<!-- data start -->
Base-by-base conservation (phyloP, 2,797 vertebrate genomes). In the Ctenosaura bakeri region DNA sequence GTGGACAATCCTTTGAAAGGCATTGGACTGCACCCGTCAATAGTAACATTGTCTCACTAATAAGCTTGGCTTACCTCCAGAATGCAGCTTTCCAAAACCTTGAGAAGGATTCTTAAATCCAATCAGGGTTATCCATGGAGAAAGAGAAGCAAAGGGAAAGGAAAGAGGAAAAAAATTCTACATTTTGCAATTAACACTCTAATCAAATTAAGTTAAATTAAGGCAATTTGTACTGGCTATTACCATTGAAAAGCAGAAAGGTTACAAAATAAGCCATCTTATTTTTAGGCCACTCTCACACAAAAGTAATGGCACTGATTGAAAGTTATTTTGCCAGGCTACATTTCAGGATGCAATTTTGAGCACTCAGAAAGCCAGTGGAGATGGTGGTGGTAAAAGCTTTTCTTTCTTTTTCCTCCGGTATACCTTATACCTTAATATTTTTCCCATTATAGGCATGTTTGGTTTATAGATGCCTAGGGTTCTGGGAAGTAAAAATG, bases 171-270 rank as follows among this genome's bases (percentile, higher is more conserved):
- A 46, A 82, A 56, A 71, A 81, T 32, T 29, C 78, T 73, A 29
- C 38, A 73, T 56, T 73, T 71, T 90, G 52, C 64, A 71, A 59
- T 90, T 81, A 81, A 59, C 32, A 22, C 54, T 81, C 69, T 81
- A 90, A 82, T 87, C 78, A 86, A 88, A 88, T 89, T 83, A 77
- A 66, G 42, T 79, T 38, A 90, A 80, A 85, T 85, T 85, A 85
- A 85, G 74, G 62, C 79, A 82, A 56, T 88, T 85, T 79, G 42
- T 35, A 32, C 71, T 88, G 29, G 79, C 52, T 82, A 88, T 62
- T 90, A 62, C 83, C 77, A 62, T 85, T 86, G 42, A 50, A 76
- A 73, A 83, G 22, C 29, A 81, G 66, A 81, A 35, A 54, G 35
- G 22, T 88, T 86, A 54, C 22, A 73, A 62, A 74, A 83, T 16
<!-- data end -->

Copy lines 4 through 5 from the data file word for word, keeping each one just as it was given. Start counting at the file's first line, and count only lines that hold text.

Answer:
- T 90, T 81, A 81, A 59, C 32, A 22, C 54, T 81, C 69, T 81
- A 90, A 82, T 87, C 78, A 86, A 88, A 88, T 89, T 83, A 77